The connector is also very tolerant of failures. As the connector reads the binlog and produces events, it records the binlog position with each event. If the connector stops for any reason (including communication failures, network problems, or crashes), upon restart it simply continues reading the binlog where it last left off. This includes snapshots: if the snapshot was not completed when the connector is stopped, upon restart it will begin a new snapshot.

Set up

Before the PassKit MySQL Data Connector can be used to monitor the changes committed on a MySQL server, the server must be set up to use row-level binary logging and have a database user with appropriate privileges. If MySQL is configured to use global transaction identifiers (GTIDs), then the connector can more easily reestablish connection should one of the MySQL servers fail.

The following sections outline in more detail how to set up these features in MySQL.

Enabling the binlog

The MySQL server must be configured to use a row-level binary log, which is described in more detail in the MySQL documentation. This is most often done in the MySQL server configuration file, and will look similar to the following fragment:

#server-id = 223344
#log_bin = mysql-bin
#binlog_format = row
#binlog_row_image = full
#expire_logs_days = 10


  • the value for server-id must be unique for each server and replication client within the MySQL cluster. When we set up the connector, we’ll also assign the connector a unique server ID.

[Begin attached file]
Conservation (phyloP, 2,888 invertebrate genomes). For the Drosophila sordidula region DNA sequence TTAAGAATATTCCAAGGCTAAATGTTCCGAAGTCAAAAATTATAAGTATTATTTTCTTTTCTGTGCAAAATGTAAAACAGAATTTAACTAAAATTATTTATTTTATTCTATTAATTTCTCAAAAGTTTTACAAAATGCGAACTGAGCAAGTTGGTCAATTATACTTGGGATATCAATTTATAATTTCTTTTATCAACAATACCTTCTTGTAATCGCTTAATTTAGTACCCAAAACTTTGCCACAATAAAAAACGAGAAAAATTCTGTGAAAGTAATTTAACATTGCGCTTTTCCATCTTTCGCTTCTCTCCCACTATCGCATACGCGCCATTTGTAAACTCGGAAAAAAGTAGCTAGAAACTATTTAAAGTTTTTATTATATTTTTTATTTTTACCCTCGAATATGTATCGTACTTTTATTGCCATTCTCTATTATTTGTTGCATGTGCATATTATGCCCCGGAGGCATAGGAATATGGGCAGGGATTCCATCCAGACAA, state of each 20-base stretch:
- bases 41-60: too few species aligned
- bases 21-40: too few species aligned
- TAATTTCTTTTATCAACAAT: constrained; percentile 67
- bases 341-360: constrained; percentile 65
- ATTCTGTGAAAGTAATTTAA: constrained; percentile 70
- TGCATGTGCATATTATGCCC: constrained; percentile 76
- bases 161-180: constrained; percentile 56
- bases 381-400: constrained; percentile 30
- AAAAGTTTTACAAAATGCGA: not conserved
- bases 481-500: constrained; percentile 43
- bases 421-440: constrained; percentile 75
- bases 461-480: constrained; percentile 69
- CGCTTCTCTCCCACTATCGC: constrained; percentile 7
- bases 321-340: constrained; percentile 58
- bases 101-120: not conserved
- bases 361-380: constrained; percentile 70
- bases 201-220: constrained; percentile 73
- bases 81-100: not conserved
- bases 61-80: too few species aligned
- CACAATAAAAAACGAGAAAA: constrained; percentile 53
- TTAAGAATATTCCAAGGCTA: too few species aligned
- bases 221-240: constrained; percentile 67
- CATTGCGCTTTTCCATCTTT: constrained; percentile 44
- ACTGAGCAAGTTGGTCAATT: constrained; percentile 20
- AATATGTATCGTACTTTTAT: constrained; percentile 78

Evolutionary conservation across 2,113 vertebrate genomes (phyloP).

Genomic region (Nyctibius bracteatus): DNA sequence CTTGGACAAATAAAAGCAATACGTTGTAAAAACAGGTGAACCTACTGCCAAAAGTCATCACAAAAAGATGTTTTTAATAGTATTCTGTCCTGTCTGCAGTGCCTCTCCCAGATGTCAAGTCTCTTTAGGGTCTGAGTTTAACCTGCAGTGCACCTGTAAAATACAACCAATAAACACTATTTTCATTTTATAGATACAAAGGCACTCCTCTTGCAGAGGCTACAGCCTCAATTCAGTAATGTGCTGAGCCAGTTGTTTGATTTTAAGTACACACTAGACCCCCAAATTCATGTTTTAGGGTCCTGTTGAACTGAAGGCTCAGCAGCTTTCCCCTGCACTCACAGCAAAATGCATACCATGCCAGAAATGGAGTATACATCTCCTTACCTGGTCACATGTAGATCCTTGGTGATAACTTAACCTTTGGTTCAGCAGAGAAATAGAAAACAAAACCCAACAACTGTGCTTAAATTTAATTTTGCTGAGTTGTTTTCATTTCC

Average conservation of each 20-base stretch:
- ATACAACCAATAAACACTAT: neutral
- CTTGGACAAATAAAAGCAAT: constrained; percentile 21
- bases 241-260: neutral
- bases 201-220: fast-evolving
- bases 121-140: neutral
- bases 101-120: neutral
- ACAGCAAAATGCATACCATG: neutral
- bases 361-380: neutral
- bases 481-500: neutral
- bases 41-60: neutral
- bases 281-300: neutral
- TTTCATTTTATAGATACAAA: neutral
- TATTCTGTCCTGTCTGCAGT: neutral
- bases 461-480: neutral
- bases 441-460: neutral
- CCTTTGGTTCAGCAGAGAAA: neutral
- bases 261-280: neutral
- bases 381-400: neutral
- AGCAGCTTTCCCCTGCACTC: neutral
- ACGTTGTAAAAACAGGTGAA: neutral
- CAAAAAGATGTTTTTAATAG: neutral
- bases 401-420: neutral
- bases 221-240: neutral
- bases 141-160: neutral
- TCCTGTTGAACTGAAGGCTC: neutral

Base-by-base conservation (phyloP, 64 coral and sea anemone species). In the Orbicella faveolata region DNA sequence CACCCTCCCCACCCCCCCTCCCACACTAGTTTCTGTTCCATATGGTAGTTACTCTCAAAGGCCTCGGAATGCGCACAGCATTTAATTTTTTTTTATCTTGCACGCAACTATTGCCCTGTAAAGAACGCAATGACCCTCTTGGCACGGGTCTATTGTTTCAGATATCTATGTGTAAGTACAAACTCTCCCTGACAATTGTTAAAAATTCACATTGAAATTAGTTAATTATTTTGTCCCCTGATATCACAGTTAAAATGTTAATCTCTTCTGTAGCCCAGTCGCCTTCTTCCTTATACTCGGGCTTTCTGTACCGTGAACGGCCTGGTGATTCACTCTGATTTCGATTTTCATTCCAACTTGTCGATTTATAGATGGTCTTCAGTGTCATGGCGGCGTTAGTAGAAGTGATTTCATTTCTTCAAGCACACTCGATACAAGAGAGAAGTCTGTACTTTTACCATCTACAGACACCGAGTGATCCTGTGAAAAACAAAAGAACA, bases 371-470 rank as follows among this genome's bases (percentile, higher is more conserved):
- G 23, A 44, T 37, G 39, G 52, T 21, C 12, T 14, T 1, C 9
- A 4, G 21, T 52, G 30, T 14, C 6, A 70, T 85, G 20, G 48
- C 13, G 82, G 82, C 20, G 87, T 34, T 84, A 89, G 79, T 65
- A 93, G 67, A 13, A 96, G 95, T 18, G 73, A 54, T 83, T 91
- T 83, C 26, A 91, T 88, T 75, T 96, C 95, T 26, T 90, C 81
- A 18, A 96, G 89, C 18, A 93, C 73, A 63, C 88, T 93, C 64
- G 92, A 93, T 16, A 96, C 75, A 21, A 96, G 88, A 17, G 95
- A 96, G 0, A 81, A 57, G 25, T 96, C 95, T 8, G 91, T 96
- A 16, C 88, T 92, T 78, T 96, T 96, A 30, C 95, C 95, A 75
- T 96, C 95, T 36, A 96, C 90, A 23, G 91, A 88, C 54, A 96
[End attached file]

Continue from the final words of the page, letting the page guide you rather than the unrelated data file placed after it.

• the value for log_bin is the base name for the sequence of binlog files.

  • the value for binlog_format must be set to row or ROW.

  • the value for binlog_row_image must be set to full or FULL.

  • the value for expire_log_days is the number of days for automatic binary log file removal. The default is 0, which means "no automatic removal," so be sure to set a value that is appropriate for your environment.

Enabling GTIDs (optional)

The MySQL server can be configured to use GTID-based replication. Global transaction identifiers, or GTIDs, were introduced in MySQL 5.6.5, and they uniquely identify a transaction that occurred on a particular server within a cluster. Using GTIDs greatly simplifies replication and makes it possible to easily confirm whether masters and slaves are consistent. Note that if you’re using an earlier version of MySQL, you will not be able to enable GTIDs.